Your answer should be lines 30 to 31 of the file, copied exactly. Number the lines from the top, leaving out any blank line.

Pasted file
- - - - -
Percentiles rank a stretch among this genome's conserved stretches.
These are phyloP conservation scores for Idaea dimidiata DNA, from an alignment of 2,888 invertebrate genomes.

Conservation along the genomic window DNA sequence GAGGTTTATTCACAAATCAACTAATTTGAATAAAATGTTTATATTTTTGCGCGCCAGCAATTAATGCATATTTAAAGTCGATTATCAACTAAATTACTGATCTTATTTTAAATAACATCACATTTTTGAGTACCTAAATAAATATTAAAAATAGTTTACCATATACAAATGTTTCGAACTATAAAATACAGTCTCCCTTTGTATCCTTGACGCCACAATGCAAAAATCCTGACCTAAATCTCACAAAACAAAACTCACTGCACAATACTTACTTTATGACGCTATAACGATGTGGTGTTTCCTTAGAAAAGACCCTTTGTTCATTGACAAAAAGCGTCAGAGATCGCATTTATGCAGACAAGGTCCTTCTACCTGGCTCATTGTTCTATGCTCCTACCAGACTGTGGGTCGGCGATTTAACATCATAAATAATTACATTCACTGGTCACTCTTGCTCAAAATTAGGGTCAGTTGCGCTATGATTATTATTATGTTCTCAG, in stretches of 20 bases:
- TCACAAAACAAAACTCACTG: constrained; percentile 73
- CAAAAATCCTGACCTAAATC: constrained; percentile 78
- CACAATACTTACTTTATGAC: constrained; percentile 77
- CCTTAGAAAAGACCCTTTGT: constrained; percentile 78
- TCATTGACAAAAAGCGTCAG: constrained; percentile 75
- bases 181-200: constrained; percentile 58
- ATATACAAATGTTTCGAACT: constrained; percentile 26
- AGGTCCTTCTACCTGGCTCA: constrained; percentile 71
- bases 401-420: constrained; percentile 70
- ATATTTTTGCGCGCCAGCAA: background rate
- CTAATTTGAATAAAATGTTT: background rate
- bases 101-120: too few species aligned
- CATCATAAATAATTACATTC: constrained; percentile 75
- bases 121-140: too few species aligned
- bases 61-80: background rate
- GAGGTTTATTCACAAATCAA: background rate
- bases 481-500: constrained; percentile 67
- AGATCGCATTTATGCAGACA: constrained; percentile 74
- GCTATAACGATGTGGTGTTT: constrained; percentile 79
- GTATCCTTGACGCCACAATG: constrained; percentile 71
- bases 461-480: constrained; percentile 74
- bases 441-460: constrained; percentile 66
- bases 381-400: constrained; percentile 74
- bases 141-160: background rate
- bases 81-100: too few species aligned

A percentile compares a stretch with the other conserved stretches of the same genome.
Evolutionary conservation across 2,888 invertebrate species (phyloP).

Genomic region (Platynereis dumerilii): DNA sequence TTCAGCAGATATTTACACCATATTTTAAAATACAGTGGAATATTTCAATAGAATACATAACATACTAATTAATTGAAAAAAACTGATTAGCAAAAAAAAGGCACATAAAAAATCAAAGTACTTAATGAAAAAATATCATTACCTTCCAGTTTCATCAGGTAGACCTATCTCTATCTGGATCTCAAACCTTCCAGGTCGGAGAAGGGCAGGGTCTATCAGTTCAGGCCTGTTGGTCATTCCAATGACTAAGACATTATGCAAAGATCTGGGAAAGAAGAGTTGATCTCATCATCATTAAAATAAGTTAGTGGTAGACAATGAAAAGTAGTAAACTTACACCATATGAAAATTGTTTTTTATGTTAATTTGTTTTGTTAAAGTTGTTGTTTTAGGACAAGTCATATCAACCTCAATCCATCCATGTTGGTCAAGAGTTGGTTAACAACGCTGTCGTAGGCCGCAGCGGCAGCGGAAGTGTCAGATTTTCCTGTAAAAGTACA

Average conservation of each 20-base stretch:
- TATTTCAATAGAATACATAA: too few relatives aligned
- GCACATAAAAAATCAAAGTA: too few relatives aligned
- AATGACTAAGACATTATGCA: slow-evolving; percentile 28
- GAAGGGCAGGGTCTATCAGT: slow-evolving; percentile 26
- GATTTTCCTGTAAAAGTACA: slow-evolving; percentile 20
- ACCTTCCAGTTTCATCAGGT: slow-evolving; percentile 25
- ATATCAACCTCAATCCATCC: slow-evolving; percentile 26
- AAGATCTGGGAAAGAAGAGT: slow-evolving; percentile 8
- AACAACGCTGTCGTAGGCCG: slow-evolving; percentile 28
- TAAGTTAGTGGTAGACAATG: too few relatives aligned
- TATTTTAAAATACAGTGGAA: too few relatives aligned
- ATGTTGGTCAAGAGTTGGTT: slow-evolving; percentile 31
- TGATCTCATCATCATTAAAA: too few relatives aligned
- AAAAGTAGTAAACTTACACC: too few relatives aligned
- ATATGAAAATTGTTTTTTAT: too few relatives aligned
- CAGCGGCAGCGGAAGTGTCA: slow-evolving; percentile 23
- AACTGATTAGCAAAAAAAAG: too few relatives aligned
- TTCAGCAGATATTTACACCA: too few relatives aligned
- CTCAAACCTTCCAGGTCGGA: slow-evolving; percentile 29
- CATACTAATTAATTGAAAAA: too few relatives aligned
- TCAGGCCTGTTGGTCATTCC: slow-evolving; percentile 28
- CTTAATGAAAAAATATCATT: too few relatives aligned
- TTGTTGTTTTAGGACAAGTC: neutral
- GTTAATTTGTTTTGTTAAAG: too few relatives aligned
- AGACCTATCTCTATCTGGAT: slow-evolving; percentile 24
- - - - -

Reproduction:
Evolutionary conservation across 2,888 invertebrate species (phyloP).

Genomic region (Platynereis dumerilii): DNA sequence TTCAGCAGATATTTACACCATATTTTAAAATACAGTGGAATATTTCAATAGAATACATAACATACTAATTAATTGAAAAAAACTGATTAGCAAAAAAAAGGCACATAAAAAATCAAAGTACTTAATGAAAAAATATCATTACCTTCCAGTTTCATCAGGTAGACCTATCTCTATCTGGATCTCAAACCTTCCAGGTCGGAGAAGGGCAGGGTCTATCAGTTCAGGCCTGTTGGTCATTCCAATGACTAAGACATTATGCAAAGATCTGGGAAAGAAGAGTTGATCTCATCATCATTAAAATAAGTTAGTGGTAGACAATGAAAAGTAGTAAACTTACACCATATGAAAATTGTTTTTTATGTTAATTTGTTTTGTTAAAGTTGTTGTTTTAGGACAAGTCATATCAACCTCAATCCATCCATGTTGGTCAAGAGTTGGTTAACAACGCTGTCGTAGGCCGCAGCGGCAGCGGAAGTGTCAGATTTTCCTGTAAAAGTACA